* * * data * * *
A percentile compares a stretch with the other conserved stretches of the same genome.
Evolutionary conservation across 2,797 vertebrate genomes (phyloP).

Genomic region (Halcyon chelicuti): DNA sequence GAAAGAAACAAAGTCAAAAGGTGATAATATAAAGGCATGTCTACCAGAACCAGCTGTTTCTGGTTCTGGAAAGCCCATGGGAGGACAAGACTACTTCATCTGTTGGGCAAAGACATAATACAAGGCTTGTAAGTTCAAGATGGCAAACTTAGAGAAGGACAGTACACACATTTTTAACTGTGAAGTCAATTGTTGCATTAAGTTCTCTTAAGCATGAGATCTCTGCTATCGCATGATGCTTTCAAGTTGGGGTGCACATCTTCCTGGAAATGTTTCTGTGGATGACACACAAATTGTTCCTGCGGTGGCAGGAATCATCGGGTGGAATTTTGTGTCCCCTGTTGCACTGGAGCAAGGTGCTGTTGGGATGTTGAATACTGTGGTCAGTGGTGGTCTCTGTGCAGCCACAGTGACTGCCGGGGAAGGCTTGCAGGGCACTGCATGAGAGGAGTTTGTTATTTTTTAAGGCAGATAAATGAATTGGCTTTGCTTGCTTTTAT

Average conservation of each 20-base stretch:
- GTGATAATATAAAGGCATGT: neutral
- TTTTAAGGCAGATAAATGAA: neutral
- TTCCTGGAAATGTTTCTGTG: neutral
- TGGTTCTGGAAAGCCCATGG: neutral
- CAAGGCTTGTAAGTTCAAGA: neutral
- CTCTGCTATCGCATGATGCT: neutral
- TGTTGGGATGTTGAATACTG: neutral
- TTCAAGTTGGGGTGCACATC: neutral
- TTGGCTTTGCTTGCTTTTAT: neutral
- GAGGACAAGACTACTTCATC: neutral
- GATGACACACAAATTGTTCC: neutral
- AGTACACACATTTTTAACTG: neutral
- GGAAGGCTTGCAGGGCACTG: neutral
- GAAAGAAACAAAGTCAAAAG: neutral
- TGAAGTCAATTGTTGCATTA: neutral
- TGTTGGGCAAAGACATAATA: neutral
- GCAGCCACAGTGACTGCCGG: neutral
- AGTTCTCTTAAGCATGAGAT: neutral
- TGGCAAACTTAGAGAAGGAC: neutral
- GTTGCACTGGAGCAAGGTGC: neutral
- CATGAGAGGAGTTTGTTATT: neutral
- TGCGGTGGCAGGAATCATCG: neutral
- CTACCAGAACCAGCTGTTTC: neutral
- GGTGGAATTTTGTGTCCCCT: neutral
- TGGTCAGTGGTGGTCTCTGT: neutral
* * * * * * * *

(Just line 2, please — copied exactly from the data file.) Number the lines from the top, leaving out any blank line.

Evolutionary conservation across 2,797 vertebrate genomes (phyloP).